Thursday, January 20, 2011



Any lineup that has Claire Bowditch, turning in a typically confidence-filled, laugh-laden and stellar show, as an opening act, has got quite a bill. The story of the show is recounted several times: organiser Bertie Blackman texted friend Megan Washington and, as Blackman herself says ‘It was the shortest pregnancy ever, 14 hours from conception to birth. It’s the smallest baby…with the largest heart…shit that’s good - I just made that up.

MCed in typically quick-witted and self-depreciatory style is the expertly chosen Julia Zamiro who does an excellent job of taming a very chatty room. As with Bowditch’s sweet turn, Tim Rogers has a lot of Washington fans talking though his rough and wonderful five-song set. Rogers peels through The Luxury of Hysteria, Heavy Heart and Berlin Chair with his coruscating voice emphasising his incapacity to not give something everything he has, a sentiment echoed by the crowd (if not the air conditioning) this evening, who dig deep.

Auctions include a punked-up Australian ‘God Save the Queensland’ Flag, designed by Blackman that sells for $1300, and a guitar signed by all the artists, which goes for $2000 contributing to the very handsome figure of $30000 which is made before the night ends.

Bertie Blackman, selling the show as an acoustic gig, confounds expectations by killing the lights, donning a black cape and delivering an incredible acapella Valentine before belting out a set of songs that have more in common with the electro-stomp of La Roux than anyone seems to expect. Against monochrome projections, Blackman delivers a killer version of Heart concluding a set that could have gone on far longer.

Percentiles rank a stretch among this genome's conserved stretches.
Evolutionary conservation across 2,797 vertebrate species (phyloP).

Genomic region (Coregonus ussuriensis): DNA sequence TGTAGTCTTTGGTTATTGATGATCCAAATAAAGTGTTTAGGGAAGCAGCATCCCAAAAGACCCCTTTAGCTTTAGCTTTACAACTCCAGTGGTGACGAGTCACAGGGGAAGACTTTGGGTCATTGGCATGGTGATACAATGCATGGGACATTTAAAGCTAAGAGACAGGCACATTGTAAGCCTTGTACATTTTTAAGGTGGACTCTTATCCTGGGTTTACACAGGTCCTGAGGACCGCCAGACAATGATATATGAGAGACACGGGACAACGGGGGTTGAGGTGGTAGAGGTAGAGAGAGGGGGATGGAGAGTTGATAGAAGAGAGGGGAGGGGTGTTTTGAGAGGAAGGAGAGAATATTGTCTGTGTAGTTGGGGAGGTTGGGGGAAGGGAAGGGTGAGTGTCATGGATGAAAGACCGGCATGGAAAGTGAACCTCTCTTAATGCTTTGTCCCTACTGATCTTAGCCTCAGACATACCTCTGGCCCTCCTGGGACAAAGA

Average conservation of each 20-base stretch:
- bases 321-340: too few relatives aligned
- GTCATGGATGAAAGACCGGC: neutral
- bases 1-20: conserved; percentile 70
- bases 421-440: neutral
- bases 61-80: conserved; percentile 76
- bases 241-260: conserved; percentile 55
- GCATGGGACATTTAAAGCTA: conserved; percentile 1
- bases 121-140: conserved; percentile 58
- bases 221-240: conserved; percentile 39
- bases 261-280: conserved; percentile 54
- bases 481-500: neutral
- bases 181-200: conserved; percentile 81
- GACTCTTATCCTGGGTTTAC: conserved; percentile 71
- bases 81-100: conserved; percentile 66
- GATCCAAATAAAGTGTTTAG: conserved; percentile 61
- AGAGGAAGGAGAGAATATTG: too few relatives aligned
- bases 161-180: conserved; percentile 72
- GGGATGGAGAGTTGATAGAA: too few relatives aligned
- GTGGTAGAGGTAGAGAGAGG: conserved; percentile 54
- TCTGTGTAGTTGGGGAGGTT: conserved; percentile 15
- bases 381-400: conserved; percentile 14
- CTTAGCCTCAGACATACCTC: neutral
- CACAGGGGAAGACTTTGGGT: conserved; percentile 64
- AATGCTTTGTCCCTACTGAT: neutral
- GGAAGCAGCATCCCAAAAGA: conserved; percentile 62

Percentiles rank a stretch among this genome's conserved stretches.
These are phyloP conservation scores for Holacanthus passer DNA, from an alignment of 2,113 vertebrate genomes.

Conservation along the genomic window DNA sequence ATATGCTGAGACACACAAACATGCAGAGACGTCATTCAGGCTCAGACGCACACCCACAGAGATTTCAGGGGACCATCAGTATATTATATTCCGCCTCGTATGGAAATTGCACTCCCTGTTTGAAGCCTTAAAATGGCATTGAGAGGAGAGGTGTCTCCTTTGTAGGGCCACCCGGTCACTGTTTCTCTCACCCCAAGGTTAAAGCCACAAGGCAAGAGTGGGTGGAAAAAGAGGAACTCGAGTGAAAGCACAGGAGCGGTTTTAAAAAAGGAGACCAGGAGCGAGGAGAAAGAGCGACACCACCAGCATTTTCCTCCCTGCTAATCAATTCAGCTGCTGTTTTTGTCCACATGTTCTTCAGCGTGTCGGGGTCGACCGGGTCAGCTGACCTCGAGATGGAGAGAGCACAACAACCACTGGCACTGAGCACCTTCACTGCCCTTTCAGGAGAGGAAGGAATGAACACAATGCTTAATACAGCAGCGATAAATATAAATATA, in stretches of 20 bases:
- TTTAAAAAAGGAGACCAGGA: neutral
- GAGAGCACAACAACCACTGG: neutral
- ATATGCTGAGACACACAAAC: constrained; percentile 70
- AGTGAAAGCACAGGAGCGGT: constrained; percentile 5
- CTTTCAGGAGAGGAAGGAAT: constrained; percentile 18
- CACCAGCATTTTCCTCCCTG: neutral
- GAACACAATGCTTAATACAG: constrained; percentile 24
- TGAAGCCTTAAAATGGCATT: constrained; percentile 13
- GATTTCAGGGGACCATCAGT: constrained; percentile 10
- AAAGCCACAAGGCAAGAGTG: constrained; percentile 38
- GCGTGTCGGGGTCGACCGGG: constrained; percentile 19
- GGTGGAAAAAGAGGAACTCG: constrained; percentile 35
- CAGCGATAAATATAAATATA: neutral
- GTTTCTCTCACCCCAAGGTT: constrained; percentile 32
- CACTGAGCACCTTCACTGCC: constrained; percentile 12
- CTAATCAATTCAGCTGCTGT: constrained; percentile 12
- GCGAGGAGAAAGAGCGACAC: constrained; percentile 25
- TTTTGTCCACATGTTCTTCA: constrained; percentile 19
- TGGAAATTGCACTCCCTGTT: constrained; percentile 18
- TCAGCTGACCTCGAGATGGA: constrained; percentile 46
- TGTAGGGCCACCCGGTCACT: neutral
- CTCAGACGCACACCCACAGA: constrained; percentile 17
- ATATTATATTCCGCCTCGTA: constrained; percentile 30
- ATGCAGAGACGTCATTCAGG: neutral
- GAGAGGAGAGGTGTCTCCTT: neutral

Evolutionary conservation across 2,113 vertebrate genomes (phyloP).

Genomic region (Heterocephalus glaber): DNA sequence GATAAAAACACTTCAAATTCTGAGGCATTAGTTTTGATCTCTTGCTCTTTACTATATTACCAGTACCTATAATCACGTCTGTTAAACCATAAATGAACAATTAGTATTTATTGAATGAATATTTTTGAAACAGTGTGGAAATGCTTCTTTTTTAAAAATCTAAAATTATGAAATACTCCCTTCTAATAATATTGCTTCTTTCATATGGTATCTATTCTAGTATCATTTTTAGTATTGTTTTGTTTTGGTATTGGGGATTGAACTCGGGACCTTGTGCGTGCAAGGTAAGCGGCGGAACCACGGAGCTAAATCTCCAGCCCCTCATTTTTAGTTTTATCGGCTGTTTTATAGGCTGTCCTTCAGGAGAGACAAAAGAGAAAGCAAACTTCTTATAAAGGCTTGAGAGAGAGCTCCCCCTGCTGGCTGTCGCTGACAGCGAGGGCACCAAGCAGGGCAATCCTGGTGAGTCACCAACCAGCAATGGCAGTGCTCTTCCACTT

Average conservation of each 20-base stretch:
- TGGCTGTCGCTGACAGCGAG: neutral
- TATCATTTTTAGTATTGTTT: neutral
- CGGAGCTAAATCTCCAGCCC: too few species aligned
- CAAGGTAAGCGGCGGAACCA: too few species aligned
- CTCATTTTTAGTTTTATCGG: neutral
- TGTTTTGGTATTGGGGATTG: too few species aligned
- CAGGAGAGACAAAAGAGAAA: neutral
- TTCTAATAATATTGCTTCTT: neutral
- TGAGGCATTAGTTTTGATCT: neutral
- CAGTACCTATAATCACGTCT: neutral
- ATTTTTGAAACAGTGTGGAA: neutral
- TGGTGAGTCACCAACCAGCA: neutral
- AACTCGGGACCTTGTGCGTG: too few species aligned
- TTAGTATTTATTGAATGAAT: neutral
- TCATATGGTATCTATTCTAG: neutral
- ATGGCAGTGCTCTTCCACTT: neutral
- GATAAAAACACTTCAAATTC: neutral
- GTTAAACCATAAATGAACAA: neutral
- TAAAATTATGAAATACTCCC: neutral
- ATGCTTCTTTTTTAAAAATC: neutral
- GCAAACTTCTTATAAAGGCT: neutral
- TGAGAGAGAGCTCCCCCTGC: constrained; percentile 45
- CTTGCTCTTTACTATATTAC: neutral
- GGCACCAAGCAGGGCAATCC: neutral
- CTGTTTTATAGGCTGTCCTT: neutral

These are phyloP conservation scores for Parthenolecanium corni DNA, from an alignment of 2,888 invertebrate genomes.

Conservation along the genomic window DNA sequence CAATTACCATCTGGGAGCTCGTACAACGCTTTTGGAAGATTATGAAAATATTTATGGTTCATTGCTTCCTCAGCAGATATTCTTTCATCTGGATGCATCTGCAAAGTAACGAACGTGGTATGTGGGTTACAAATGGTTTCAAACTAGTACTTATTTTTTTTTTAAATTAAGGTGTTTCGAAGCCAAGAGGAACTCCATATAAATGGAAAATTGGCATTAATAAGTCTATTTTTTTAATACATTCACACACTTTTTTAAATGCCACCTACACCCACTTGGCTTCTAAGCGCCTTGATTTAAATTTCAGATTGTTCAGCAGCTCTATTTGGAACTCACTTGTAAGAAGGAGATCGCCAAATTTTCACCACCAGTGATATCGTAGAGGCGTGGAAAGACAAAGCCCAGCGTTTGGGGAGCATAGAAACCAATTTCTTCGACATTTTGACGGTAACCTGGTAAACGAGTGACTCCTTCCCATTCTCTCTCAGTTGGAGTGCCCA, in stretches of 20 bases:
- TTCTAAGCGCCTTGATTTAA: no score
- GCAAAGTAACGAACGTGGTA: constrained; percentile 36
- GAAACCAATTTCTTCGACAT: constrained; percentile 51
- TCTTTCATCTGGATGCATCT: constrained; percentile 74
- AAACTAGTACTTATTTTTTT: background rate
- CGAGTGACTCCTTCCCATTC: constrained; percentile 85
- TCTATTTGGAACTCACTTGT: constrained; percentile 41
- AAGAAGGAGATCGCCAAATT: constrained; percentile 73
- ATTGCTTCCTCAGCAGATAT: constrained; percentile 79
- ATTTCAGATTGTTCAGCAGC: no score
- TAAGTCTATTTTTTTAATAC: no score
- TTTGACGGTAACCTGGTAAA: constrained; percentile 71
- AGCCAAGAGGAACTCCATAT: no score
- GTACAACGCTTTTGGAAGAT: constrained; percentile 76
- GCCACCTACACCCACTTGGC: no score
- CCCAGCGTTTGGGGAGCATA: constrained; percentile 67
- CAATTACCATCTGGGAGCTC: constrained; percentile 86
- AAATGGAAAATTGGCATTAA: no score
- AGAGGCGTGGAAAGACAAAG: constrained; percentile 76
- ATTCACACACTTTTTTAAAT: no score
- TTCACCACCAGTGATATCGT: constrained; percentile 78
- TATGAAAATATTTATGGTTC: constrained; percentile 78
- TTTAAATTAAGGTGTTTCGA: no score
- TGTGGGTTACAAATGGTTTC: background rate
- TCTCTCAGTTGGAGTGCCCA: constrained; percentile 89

When Zamiro introduces Washington, it becomes clear how this show sold out with no publicity. Breezing onto the stage, and also heavy on the eyeliner like Blackman, she whisks us through a captivating set of highlights from I Believe You Liar, peaking with the closing, rumour-fuelling duet with Tim Rogers That Thing You Do; one very classy girl.

With an injured finger forcing him from guitar to piano, Dan Sultan is clearly a man good with his hands and seems to ooze charisma. His clear ringing voice silences the room, especially during Old Fitzroy and School Day is Over, while his swarthy sensuality prompts some to shout for the removal of his shirt. If only someone had thought to ask him to auction it.

Accurately describing the venue as a ‘sweatbox’, Missy Higgins is happier, and more charming than we’ve ever seen her. Versions of Secret and Peachy suggest she’s spent the last few years in Nashville and a rowdy, unrehearsed all-star version of Carole King’s You’ve Got A Friend brings a close to a very special night of music and fundraising.

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